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Jordan Repeals ‘Marry-Your-Rapist’ Law

Activist and Lawyer Asma Khader Helped Lead the Fight

Jordan’s parliament just repealed a controversial clause that allowed rapists to avoid criminal punishment if they married their victim. The repeal is a major victory in a long-fought battle led by human rights activists like Asma Khader, a lawyer who’s been working toward the repeal for more than 30 years.

Asma is a fierce advocate for justice and equality. She joined her first protest for human rights when she was just 13. Today, she’s one of Jordan’s most respected voices when it comes to women’s rights, and has being working with the Vital Voices Human Rights team on issues around Early and Forced Marriage, as well as supporting the planning and facilitation of our National Justice Institutes and National Legislative Workshop in Jordan.

A former Minister and lawyer who’s specialized in victim’s rights for 40 years, Asma was a driving force behind the campaign to repeal Jordan’s ‘Marry-Your-Rapist’ clause. She started advocating for its repeal back in 1985, when Asma advised on a case where the clause was being used to legitimize the forced marriage of an underage girl. She says the greatest challenge she faced at the time was “to make the court believe that [the victim] should not accept this marriage and that she had the full right to say ‘no.’”

Much has changed since then, says Asma. For one thing, there’s been a substantial increase in the number of government-led and community-based initiatives related to equality and legislative reform. Public opinion has also shifted. As part of their efforts to repeal the clause, Asma and her team conducted a widespread survey of fellow Jordanians and learned that an overwhelming 72% were in favor of the repeal.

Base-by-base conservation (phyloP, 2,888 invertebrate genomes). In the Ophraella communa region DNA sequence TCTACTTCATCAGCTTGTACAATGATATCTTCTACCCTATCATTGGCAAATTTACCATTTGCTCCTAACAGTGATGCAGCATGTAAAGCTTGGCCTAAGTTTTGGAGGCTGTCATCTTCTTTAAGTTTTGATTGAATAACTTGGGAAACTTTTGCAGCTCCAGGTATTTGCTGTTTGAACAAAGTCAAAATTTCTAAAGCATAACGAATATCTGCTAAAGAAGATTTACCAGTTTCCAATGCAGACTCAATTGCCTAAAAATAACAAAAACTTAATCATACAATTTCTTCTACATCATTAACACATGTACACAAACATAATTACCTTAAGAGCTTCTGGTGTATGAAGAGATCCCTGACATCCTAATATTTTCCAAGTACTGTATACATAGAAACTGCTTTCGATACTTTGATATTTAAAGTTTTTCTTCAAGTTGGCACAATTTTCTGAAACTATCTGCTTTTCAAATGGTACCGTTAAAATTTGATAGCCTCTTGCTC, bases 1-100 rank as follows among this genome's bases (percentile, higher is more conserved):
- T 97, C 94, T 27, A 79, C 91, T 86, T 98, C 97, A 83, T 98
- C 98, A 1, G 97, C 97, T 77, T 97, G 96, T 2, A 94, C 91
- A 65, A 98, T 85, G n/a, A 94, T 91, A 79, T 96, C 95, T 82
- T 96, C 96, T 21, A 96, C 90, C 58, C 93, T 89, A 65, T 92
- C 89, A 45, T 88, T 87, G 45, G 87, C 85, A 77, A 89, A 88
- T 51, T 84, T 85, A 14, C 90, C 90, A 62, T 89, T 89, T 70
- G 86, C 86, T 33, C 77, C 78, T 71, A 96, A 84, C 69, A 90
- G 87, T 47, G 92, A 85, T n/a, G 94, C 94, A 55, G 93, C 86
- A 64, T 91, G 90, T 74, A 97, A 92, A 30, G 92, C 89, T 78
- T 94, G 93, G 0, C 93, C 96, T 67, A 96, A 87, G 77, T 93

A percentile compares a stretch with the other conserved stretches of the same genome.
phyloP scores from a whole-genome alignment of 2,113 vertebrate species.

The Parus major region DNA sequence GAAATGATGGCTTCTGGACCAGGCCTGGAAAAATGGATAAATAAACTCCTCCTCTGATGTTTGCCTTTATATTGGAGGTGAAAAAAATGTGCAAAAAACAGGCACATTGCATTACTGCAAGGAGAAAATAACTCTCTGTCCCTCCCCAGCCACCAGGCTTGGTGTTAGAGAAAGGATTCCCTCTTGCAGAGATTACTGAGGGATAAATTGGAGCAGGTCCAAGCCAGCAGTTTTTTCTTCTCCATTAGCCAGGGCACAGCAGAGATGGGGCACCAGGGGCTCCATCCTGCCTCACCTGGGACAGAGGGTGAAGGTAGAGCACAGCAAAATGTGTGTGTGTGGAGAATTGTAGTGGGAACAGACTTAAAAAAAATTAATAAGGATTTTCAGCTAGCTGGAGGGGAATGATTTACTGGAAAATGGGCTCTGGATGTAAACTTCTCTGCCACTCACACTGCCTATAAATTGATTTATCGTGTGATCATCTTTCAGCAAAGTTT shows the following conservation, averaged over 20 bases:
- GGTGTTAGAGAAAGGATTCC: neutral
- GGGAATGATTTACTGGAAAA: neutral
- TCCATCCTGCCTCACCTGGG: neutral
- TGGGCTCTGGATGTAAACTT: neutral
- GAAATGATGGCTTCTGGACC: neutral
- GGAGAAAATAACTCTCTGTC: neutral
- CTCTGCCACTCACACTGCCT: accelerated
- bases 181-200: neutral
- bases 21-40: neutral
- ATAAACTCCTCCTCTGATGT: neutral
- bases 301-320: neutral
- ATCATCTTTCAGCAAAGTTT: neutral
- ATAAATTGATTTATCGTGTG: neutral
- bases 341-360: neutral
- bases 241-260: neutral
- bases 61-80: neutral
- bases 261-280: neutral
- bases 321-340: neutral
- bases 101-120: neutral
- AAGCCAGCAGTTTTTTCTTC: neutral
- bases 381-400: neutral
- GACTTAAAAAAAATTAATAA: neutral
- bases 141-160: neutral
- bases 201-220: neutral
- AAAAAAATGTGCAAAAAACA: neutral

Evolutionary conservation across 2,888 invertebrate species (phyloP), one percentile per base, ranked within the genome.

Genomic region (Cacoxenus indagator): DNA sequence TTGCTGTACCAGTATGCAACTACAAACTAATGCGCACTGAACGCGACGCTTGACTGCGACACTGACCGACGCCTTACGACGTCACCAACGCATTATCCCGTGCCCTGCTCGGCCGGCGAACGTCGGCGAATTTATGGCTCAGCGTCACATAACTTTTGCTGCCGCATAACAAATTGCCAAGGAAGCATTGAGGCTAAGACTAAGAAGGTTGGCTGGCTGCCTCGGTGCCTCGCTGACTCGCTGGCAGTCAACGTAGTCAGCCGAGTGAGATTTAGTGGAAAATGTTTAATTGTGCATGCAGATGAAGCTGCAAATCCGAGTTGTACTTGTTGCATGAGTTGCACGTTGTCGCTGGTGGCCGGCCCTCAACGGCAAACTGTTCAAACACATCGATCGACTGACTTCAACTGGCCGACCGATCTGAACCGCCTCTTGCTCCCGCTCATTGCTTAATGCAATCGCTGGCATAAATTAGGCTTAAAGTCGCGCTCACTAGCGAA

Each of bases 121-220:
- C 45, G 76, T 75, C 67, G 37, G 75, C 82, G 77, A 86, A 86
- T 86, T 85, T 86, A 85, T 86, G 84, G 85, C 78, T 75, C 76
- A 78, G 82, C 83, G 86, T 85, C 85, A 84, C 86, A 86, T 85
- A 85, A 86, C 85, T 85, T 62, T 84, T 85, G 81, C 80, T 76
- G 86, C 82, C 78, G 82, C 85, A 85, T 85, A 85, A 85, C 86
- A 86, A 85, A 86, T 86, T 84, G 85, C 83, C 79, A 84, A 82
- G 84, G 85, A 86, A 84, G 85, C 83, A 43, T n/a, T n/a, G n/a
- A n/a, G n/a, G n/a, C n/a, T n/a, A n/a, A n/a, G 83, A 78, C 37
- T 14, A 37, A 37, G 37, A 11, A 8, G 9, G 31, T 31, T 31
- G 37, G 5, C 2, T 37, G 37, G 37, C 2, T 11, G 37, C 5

“The secret recipe was building a coalition,” said Asma. It was collaborating “with men, the government, and 230 community-based organizations” that ultimately led to success, she says. Coalition members were equipped with survey results and research, and trained on how to talk to their local MPs. Asma says it was critical to educate politicians and religious leaders about the historical origin of the clause – which is not rooted in Islam.

Asma hopes that other activists in the region can draw on her experience to win similar campaigns. “It is not easy. It takes a long time to get attention,” says Asma of advocating for legal reform. Together with her coalition, Asma submitted 16 demands for gender-sensitive reform to Jordan’s Royal Commission for Judiciary Reform and Development. Repealing this clause was one of them. There’s a great deal more to be done, but Asma considers this latest victory proof that progress is possible.

Just days after Jordan repealed its ‘Marry-Your-Rapist’ clause, Lebanon’s parliament did the same, abolishing a similar law that had been in place since for over 70 years.